My aunt and uncle gifted me a Singer 127 several months ago and after a thorough cleaning and oiling, belt replacement, and many hours of research I got her running. Being a vibrating shuttle, it’s a completely different system than I’m used to (one example: the thread goes through the needle from left-to-right, not front-to-back!) but I’m really enjoying it so far. It’s the first machine I’ve used (out of a grand total of three others – a later edition Singer, a Kenmore entry-level, and a vintage Bernina) where I can keep the speed steadily slow. This ability to maintain a relatively consistent speed has already improved the quality of my cornering.
The treadle has been replaced by an electric motor with a knee bar but the machine still gets a fair bit of independent momentum and doesn’t stop immediately after cutting power. This is actually kind of great because it’s almost like it has the ‘needle-down’ feature. The bobbins won’t wind perfectly evenly but it hasn’t seemed to affect the tension terribly.
These little gentlemen were the inaugural project on the new-to-me machine. I made up a pattern after seeing pictures of projects made from Fiona Dalton’s book ‘Hop, Skip, Jump’. Shipping from Australia is prohibitive so I will have to wait for a second printing of the book and hopefully wider distribution (I gather it sold out very quickly the first time) before I can get my hands on it.
I used scraps for everything: a slightly nubby poplin for the black, flannel for the bellies and underwings, and a peachy orange cotton for the beaks and legs. Bodies stuffed with recycled Polyfill, legs with flax seeds. As usual with stuffies, the eyes were the hardest decision, so some got 1/4” and some got 1/8” black safety eyes (reinforced with lightweight interfacing, the first time I’ve done that, but certainly not the last).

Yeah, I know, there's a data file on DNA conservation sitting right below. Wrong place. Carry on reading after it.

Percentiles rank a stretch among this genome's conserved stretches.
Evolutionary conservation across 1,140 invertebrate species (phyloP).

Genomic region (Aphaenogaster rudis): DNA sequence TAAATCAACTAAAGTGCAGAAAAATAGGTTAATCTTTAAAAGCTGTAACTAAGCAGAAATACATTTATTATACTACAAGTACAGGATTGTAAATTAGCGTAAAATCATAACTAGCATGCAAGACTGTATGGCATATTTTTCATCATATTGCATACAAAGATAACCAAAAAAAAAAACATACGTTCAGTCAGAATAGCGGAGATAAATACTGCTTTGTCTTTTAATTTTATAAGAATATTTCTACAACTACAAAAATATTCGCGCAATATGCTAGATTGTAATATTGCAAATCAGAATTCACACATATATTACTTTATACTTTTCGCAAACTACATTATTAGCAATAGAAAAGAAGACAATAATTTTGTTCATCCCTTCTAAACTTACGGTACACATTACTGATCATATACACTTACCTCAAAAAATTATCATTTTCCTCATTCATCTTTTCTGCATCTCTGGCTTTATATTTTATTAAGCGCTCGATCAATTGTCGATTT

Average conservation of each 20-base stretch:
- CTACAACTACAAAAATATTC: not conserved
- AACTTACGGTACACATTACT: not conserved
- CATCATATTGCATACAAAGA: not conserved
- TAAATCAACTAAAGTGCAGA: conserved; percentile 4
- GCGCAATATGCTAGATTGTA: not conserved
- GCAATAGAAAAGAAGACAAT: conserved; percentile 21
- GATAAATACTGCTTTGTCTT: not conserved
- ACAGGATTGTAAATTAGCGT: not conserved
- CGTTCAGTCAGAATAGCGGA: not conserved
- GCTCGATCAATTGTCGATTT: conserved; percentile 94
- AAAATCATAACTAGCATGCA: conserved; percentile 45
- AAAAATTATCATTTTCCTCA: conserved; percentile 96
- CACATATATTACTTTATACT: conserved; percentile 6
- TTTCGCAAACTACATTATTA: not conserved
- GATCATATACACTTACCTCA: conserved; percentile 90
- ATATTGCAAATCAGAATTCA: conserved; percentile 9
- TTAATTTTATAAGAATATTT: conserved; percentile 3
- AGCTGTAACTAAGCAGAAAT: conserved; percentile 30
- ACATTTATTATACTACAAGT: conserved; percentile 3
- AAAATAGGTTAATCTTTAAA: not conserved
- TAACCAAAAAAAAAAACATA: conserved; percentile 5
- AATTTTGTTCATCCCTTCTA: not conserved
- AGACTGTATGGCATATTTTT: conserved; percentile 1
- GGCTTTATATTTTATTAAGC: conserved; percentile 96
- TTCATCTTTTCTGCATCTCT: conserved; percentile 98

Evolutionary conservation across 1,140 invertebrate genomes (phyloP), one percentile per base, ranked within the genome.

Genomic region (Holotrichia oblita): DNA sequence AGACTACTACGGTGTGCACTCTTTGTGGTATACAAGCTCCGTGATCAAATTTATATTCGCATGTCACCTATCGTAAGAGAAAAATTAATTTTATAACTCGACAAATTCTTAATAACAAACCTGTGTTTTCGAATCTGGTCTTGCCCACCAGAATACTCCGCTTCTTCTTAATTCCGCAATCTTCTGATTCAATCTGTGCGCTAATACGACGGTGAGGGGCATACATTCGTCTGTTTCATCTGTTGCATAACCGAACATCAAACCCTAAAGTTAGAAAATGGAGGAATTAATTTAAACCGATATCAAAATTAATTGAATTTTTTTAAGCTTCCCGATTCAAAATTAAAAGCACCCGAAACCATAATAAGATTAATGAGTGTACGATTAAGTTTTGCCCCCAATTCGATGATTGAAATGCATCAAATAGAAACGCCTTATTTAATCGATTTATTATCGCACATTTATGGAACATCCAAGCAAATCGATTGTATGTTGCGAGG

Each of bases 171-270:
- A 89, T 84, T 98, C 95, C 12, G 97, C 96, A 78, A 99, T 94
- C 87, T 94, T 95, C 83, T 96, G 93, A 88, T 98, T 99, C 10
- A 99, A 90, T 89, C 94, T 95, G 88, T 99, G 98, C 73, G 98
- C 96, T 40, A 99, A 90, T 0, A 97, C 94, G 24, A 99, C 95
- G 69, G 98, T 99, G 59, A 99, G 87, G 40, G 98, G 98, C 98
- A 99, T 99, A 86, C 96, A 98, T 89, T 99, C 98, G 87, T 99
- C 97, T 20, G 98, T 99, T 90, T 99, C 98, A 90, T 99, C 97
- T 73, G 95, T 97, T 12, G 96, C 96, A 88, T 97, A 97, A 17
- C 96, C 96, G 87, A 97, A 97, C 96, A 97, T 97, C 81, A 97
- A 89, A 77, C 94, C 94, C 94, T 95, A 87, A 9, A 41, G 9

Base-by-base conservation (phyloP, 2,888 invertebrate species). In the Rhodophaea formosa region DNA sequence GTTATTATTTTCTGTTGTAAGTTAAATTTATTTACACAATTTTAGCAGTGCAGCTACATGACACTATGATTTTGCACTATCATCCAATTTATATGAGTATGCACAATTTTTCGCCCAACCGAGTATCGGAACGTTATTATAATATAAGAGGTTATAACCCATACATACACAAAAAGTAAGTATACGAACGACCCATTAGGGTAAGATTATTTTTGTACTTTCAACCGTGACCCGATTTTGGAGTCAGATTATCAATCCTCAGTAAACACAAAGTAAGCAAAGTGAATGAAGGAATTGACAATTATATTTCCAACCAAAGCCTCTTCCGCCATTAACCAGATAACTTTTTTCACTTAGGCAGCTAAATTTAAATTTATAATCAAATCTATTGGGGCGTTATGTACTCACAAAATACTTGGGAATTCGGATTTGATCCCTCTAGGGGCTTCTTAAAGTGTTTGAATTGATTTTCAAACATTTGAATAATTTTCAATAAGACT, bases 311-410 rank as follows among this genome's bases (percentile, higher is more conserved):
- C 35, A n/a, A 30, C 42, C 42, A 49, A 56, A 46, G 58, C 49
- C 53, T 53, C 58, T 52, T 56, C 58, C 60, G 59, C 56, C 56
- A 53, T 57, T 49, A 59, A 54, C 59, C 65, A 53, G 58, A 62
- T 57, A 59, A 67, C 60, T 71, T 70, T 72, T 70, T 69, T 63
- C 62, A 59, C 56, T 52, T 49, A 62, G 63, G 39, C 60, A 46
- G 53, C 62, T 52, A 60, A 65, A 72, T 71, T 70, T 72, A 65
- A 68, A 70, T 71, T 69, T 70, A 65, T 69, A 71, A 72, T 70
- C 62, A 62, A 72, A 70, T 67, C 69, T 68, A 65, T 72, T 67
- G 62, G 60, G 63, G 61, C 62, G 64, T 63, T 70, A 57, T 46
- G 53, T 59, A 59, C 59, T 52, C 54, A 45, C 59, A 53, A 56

Instead of using a sweater sleeve cuff, I knit the toques from scrap wool. I surprised myself by opting to knit them flat instead of in the round. They’re really quite tiny and it’s just one seam up the back…I think that negotiating DPNs or a magic loop would have actually taken longer. Pompoms made with Clover pompom maker (total convert!).
The blue one was made from chambray scraps and instead of flannel, I used the wrong side of the fabric for contrast. After it was ‘pointed’ out to me that the penguin beaks could be a hazard to the extra wee ones, I opted for a simple triangle.
An improvised case for my newly-purchased KnitPicks interchangeable circulars.
In a rare stroke of forethought, I sewed up the little channels before sewing all the way around the border and turning it right side out – it took a little fiddling, but turned out okay. Sure, the channels for the smallest ones aren’t narrow enough, but it has been doing the trick so far.
I’ve only made a couple of small projects with these so far, but they’ve been enjoyable to use. I was concerned that the tips might be too sharp since I’m used to significantly blunter Clover’s, but it’s actually made doing increases and decreases easier because the points get right in there. I have noticed that the screw-in part does have a tendency to loosen, but I’ve yet to have them come apart completely.